plus, marina zoueva was raised in soviet russia and competed for the soviet union as a skater herself, before she decided to focus on choreography. during the 1980s, she worked with the legendary pairs team of ekaterina gordeeva and sergei grinkov. in 2001, she had joined forces with another russian coach and soviet skater, igor shpilband, in canton, michigan, and together, they created one of the greatest schools in ice dancing history. under their training, their students easily became the greatest ice dancers in their own country and the world. they attracted great students from around the world, including tessa and scott, who left their first coaching team in canada to be trained under this coaching and choreography duo. so, at this point, they've trained with marina for well over ten years and, under her guidance, they became the first candians to win the world junior championships in ice dance. they also became the youngest skaters to become olympic champions in ice dance and the first north americans to triumph over the russian and european dominance in ice dance at the olympic level. essentially, tessa and scott have become one of the most important ice dance teams in figure skating history. the fact that marina chose these russian masterpieces for tessa and scott's greatest free dance yet says so much about her deep love for them and her trust in their brilliance. she definitely has a plan to let them explore the true height of their talent and she has stated that it is without a doubt an honour for her to have tessa and scott as her students and to coach skaters at that calibre.

it's also truly an honour for me to be able to turn on the television, connect to a webcast or sit in an arena and watch tessa and scott skate, seeing this modern legend unfold right before my eyes. they're incredibly savvy, ambitious and mature at this point in their career -- so, i'm sure that it'll be an honour for them and marina to use these historic russian masterpieces as the music behind their olympic free dance. every free dance is indeed special, but the olympic ones take on special resonance and as defending olympic champions, tessa and scott have to take this particular dance to another level of perfection. they've spent the early summer preparing their special arrangement of "the seasons" and the "concerto", and they've spent the entire summer creating and practising the compelling and complicated moves of this new dance ... all for that one moment where they leave marina at the boards and glide together towards centre ice at the iceberg skating palace in sochi, knowing that they're ready to once again skate their olympic free in such a way that they transcend the sport of ice dance itself and make everyone watching forget that this is even a competition.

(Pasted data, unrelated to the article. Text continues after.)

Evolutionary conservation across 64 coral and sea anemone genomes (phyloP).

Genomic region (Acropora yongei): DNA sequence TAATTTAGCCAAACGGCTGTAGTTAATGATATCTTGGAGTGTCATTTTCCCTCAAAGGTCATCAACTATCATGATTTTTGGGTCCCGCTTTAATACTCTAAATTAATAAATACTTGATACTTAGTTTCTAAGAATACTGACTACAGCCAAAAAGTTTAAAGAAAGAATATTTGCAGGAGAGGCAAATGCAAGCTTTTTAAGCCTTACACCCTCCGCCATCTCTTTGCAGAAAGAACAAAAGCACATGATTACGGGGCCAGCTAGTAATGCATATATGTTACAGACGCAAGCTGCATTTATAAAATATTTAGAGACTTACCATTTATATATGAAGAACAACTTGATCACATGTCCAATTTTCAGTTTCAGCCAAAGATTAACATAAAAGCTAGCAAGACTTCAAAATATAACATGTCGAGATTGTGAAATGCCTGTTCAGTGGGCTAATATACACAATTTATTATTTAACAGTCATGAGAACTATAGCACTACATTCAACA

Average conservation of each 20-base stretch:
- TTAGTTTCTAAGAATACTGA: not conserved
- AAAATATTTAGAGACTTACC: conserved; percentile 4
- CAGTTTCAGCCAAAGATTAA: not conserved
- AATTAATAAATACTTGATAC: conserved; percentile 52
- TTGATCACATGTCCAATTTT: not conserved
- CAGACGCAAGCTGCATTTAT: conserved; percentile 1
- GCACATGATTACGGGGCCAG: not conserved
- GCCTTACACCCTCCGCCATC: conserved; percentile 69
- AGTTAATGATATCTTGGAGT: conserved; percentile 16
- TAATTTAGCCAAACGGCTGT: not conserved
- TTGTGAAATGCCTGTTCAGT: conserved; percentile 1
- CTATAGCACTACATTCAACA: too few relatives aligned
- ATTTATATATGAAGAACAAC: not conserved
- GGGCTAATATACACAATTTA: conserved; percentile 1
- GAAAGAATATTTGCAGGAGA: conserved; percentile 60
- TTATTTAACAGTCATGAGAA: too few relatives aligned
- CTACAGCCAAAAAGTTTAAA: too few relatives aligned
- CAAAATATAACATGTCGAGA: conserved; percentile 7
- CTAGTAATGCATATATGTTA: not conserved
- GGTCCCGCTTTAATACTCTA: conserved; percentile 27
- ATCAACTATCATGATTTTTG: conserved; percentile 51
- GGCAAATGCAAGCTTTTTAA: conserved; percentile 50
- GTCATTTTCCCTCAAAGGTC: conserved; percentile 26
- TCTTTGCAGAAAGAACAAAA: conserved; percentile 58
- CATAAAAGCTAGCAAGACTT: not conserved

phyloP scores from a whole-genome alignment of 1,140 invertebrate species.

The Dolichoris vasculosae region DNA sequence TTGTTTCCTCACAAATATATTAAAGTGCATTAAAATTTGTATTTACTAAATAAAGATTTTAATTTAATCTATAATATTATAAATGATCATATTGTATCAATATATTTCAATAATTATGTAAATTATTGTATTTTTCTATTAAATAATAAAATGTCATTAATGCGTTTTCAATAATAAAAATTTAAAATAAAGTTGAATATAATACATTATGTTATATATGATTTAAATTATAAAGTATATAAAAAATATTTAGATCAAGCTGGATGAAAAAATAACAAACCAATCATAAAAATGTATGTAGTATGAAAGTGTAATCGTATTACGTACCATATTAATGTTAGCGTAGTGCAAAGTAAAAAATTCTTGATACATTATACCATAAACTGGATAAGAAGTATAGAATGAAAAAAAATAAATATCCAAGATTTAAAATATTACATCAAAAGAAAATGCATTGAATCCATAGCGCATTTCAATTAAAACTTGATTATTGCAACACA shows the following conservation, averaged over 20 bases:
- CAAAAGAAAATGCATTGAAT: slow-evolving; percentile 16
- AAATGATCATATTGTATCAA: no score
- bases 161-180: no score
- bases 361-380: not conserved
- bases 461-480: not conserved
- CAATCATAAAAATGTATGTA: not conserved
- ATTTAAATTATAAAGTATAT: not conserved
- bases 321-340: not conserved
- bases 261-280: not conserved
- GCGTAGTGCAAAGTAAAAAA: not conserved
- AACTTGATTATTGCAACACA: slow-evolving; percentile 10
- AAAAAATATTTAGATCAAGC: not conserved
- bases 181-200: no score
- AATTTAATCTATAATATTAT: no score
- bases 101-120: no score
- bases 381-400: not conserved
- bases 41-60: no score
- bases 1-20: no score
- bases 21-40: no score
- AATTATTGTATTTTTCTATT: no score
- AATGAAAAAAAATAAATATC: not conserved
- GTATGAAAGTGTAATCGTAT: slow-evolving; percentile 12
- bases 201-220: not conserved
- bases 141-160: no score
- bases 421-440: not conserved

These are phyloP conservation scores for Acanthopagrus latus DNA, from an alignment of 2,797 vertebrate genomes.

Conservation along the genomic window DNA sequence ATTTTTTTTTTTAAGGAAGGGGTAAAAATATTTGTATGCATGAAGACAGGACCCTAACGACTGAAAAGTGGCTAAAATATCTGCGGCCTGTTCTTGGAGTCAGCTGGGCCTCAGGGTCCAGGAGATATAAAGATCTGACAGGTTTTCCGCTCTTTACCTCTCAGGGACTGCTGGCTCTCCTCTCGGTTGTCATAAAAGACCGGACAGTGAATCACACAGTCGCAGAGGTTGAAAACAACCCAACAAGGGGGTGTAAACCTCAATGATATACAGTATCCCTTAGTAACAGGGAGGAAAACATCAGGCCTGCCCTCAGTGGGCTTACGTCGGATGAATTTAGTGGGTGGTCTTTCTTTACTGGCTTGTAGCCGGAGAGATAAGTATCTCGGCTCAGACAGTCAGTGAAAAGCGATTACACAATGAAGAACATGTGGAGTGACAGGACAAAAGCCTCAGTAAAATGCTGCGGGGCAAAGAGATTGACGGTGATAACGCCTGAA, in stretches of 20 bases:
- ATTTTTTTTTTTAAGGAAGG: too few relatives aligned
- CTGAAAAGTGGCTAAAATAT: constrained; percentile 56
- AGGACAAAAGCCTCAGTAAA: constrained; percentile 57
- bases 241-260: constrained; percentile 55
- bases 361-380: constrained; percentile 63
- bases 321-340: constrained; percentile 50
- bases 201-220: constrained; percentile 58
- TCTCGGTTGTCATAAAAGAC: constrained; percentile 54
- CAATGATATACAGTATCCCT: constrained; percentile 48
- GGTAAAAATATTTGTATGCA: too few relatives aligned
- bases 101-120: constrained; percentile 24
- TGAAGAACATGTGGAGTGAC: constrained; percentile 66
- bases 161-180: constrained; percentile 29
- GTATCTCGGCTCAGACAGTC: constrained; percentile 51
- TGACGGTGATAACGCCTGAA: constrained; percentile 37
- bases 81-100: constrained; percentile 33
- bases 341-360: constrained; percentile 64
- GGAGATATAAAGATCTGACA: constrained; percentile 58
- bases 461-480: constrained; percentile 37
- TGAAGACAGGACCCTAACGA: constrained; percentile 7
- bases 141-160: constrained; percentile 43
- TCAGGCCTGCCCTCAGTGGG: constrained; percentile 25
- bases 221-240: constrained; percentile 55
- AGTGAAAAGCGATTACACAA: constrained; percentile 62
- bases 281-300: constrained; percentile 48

notes

thanks to everyone who participated in that particular tessa and scott thread, sharing your excitement, curiosity and knowledge.

since i gushed about him on twitter several months back, i just wanted to mention m.h. abrams, the great american literary critic who specialized in romantic literature, and his 1953 book, "the lamp and the mirror: romantic theory and critical tradition". it was and remains an incredible contribution to the field of english and revolutionized how we think of the romantic period. according to the wiki entry, with this book, "abrams shows that until the romantics, literature was usually understood as a mirror, reflecting the real world; but for the romantics, writing was more like a lamp: the light of the writer's inner soul spilled out to illuminate the world."